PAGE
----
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How we killed Sridevi twice

The cardiac arrest became a bathtub death became a suspicious death became a possible murder.

 |  Rough Cut  |  3-minute read |   27-02-2018
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Can you kill a person twice?

No, this isn't a whodunit from Agatha Christie but a genuine question to Sridevi's death.

In India, it is possible.

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Sridevi, the magnificent actor who straddled the wasteland of 1980s misogynist cinema, very rarely had any dignity accorded to her. A child star who had worked in Tamil, Telugu, and Malayalam movies, one can only imagine the sacrifices she must have had to make, unknowingly to her, to become her family's breadwinner, much as another child star J Jayalalithaa before her. When Sridevi broke into Hindi cinema, with the enormous hit of Himmatwala in 1983, she was known, charmingly, as Thunder Thighs.

One only has to look at the camera angles of those early Hindi movies. Mostly from the ground up, focusing on the aforementioned thighs, and almost lascivious in its attention to her anatomy. By then she had proven her acting chops in Sadma, but did the Hindi film industry care? Oh no. They had a new plaything, to be placed alongside a series of humdrum men, her energy and vigour making even the most mundane movie come alive.

That she survived and thrived is a tribute to her undeniable charisma, whether it was the dual Seeta aur Geeta update in the fascinating Chaalbaaz or the quicksilver dancer-cum-Charlie-Chaplin-cum-journalist of Mr India. She flourished when made elegantly sophisticated in Chandni and when she was made almost mythic in Lamhe. The little girl who often had to change clothes behind trees when on location (there were no vanity vans when she began in the industry) would soon become the archetypal Yash Chopra heroine, her kinks ironed out like the chiffons she was made to wear.

Her expressive face, breathy voice, and those chiffon clad songs (beginning with Shekhar Kapur's fantasy "Kaate Nahin Katti") marked the remaking of Sridevi, updated to the nineties, as younger women with better makeup techniques and smarter advisers made their way into Bollywood. Soon movies would acquire scripts, the three Khans would bring with them new stories, new heroines and new directors, and she would edge her way out of the screens, becoming controversially Mrs Boney Kapoor.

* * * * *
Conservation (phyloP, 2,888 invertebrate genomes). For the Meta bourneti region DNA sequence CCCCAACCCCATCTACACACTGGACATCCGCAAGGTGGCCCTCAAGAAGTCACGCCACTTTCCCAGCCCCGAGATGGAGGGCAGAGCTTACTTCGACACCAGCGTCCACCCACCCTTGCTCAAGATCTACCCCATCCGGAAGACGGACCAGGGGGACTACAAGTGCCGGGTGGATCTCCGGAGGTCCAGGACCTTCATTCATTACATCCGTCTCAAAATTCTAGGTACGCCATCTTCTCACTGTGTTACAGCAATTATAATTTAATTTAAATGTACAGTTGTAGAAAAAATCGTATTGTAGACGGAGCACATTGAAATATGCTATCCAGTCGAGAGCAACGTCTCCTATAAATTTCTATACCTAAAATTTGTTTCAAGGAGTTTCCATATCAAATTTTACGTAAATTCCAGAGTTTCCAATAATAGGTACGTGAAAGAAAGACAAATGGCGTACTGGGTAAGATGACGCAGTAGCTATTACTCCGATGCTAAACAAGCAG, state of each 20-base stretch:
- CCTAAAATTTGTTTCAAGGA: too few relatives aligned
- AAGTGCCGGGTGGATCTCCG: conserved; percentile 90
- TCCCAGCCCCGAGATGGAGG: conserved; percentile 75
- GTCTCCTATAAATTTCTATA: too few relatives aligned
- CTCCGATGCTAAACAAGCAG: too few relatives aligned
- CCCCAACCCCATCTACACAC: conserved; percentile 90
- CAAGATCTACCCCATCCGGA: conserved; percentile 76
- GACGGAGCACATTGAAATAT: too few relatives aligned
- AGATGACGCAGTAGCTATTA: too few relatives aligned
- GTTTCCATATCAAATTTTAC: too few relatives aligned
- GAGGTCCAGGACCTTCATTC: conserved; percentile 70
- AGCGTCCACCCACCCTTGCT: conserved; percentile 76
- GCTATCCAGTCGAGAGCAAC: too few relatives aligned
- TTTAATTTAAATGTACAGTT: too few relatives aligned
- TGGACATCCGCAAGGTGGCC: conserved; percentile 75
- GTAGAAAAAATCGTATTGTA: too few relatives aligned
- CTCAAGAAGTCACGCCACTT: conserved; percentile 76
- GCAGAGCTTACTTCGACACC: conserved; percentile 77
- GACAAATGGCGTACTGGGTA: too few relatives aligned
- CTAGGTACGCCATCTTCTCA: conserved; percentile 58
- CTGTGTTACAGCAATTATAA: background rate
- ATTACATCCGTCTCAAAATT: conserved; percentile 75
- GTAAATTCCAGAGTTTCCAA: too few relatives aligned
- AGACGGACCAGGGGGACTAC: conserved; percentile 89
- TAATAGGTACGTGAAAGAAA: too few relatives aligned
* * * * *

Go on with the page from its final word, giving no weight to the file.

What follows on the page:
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For some time, the world stopped making money off Sridevi. The child star who had morphed into southern cinema's leading lady and then into Hindi cinema's glamour doll was allowed to breathe. Or one assumes, as she settled down, out of sight of mean minded gossip columns which cast her as the Woman-Who-Stole-Mona-Kapoor's-Husband. But of course, a woman in public life has to be ready for constant scrutiny. You are damned if you are too thin, you are damned if you are fat. Every tummy tuck, facelift, nosejob, lip enhancement is screened and scrutinised.

So when she started to return to the public gaze, this time as a svelte mother of two who was a yoga enthusiast and fashion plate, the judgement was back. She shut everyone up with a fabulous performance in Gauri Shinde's story of everywoman, English Vinglish, in 2012. The movie won hearts and minds, and reminded everyone once again just why Sridevi was so talented and just why she had managed to make our 80s bearable amidst leery men and double entendre lyrics.

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But what did we give her in exchange? Respect? No. Dignity? Never. As her death woke everyone up into a bad dream on Sunday, the speculation began. The cardiac arrest became a bathtub death became a suspicious death became a possible murder. She was dead but we insisted on killing her yet again. Death did not bring her dignity, nor did it bring her any closure. Fortunately, her work will outlast all the rumour mongering and the nasty speculation.

Despite the last minute dialogues, despite the male dominated environment, despite the outfits which were invariably some sick sexist fantasy, despite the co-stars she barely understood or wanted to know, Sridevi shone, against the biggest male stars of her time, and indeed all time. The TV talk shows may have killed her twice but Sridevi the superstar will survive onscreen.

Also read: The ultimate tragedy of Sridevi

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Writer

Kaveree Bamzai Kaveree Bamzai @kavereeb

Consulting editor, India Today Group

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